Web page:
FYI: Dizzywood spins itself into the VW market for youth!
Dizzywood, previously known as Zoodaloo, offers children a story-driven, adventure-based virtual world. The adventures and games look like they’re randomized to keep them fresh, and users are then rewarded with superpowers. Done in Flash with Away 3D, the world offers a surprisingly immersive 3D experience. It’s still in beta, but some of the adventures, while enjoyable and full of addictive minigames, are actually confusing me. But Dizzywood is aimed at children who may be more inclined toward solving the mysteries than I am. All communications are passed through automated filters as well as live monitors. Dizzywood is also ad-free and COPPA compliant. Right now the entire service is free, but the company says it is looking into subscriptions for premium content down the line. That’s an interesting angle after so many worlds have switched to ad-based business models. “There are so many websites for kids, but we felt young people today deserved better,” said Scott Arpajian, Dizzywood co-founder. “We wanted to create an environment that would open up kids’ imaginations and inspire them to create. As a parent of young children myself, safety was also a concern, so we have integrated advanced filtering technology with live moderators that provide for a safe online environment.”
Awesome! I remember seeing bits and pieces about Dizzywood when it was called “Zoodaloo” a few months back. Very exciting!
I very much dig what co-founder Scott Arpajian says with creating “an evironment that would open up kids’ imaginations and inspire them to create.” What a fantastic reason to open a virtual world.
Personally, I’m not a fan of ad subscription. I know you’ve got to bring in bank to run a site, and i know (from convos with the tater tots) that they rarely even SEE the ads anymore (unless they’re uber story/mystery appealing), but there is just something creepy about the click-click-click pattern of kid web surfing and the web-ring of insanity that can be found with various types of ad programs. One ad click leads to another, and sooner or later you’re going to find yourself in a less than desirable environment. You can always employ the “three click rule”: which basically says, as a site you’ll allow ads as long as you cannot find yourself in unfriendly ad space after two more clicks from that ad site. But who is to say that on the DAY you employ your “three click rule” check point is the only safe day, and that in a week the ad path on the other sites will remain safe? There’s no control there. If there’s something parents with U13 kids want– it’s knowing the site their child is visiting is IN CONTROL (whether or not they know what “control” in the web market means).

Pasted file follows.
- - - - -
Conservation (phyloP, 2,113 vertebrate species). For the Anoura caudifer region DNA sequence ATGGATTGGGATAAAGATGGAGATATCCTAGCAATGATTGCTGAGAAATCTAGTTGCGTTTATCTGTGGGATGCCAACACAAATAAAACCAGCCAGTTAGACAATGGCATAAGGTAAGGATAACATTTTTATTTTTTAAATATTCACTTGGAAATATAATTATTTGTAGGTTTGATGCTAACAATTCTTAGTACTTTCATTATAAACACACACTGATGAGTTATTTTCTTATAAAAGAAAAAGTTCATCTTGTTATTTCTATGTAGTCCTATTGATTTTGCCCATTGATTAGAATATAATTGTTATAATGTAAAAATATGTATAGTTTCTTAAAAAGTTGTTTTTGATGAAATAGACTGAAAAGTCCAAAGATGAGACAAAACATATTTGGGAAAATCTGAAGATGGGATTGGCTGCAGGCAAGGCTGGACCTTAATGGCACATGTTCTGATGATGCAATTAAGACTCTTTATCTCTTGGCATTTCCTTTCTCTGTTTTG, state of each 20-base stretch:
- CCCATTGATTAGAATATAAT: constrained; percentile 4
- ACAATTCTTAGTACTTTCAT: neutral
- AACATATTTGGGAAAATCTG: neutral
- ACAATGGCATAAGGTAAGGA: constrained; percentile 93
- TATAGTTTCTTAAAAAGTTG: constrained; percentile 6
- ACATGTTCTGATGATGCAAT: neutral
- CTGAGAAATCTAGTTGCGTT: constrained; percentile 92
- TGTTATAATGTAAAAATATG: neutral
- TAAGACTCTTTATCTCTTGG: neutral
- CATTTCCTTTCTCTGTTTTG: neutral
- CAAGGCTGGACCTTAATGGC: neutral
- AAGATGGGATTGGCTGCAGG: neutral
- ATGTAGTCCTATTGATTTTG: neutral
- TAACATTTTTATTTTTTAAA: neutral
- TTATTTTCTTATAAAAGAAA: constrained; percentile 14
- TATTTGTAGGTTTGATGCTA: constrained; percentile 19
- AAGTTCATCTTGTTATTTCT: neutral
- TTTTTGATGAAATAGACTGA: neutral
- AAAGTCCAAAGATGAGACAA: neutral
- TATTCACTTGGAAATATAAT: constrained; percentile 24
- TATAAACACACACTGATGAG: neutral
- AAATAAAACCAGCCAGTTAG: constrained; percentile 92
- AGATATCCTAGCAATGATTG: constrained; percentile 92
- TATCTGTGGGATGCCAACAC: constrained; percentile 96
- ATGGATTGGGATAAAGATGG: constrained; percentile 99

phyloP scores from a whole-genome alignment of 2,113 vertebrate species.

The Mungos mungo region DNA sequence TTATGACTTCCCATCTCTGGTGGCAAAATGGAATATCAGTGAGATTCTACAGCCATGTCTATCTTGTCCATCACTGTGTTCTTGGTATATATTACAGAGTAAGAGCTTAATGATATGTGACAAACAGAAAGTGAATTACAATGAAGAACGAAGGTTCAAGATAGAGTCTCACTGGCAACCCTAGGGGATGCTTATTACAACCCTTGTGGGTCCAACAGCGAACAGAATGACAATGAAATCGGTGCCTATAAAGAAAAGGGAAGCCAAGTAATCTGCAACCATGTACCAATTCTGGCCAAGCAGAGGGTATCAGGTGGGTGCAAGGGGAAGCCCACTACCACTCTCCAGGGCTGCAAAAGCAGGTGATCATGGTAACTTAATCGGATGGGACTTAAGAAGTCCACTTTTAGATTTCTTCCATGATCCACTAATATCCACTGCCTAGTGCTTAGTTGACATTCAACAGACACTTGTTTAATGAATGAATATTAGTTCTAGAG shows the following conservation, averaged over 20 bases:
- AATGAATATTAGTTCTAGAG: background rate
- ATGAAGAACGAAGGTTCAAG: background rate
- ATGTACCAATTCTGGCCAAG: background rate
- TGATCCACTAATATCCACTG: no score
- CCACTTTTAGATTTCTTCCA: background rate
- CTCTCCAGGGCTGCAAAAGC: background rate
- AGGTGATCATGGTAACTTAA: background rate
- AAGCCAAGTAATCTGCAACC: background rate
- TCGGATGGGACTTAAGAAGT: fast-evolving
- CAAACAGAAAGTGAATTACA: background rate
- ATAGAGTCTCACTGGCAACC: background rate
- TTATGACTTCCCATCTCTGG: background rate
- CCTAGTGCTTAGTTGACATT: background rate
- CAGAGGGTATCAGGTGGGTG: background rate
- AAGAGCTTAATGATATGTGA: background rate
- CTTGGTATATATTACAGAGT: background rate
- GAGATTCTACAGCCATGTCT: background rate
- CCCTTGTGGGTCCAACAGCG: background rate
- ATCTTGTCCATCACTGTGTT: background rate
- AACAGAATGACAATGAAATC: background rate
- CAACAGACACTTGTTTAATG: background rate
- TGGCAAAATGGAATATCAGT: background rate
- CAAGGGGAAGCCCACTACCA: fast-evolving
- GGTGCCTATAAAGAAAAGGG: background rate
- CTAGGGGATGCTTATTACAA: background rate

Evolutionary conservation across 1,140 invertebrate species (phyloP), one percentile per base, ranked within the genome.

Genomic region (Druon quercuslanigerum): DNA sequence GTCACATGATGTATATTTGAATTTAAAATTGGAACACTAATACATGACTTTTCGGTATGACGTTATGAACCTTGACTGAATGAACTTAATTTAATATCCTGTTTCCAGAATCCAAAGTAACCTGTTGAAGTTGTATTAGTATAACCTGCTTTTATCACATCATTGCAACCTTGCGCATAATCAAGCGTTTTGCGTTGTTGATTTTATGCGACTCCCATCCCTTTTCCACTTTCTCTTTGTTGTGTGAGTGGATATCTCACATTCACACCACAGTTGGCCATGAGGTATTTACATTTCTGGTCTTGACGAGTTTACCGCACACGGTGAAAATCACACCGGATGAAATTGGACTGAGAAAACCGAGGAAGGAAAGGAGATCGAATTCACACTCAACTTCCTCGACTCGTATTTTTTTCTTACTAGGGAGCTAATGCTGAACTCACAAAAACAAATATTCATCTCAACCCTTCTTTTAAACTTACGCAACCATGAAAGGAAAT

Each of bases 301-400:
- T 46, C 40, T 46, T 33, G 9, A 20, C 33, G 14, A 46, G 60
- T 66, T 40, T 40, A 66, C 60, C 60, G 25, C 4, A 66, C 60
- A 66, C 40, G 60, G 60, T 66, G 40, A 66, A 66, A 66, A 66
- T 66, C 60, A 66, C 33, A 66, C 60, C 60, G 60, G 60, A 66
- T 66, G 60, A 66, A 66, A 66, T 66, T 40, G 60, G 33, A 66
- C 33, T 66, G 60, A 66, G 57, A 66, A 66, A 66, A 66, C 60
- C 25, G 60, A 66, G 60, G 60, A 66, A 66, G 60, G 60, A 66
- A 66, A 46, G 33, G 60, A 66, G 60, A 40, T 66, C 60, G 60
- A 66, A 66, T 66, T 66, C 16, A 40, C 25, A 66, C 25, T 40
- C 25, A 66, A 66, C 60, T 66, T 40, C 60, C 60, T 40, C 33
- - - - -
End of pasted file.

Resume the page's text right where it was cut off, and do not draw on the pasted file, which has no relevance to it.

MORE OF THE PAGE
I look forward to the site going public! Hopefully I’ll get a review up sooner rather than later.
Truly– if you want to have a guaranteed safe environment for children, ads on sites = not the way to go. As for subscription? That money no only goes to the enjoyment of the child, but also to the safe implementation of services by the site– no ads, monitoring, high grade filters, etc. And as a community person– I’ll prop those (safe, well trained, highly screened) moderators as much as possible. And then some.
As a side note: last night I got to FINALLY dive face first into Disney’s Pirates of the Caribbean online and it was braaaaaaaaaaaaaaaaazilliant. Ahh! I’ll do a write up of it this weekend.
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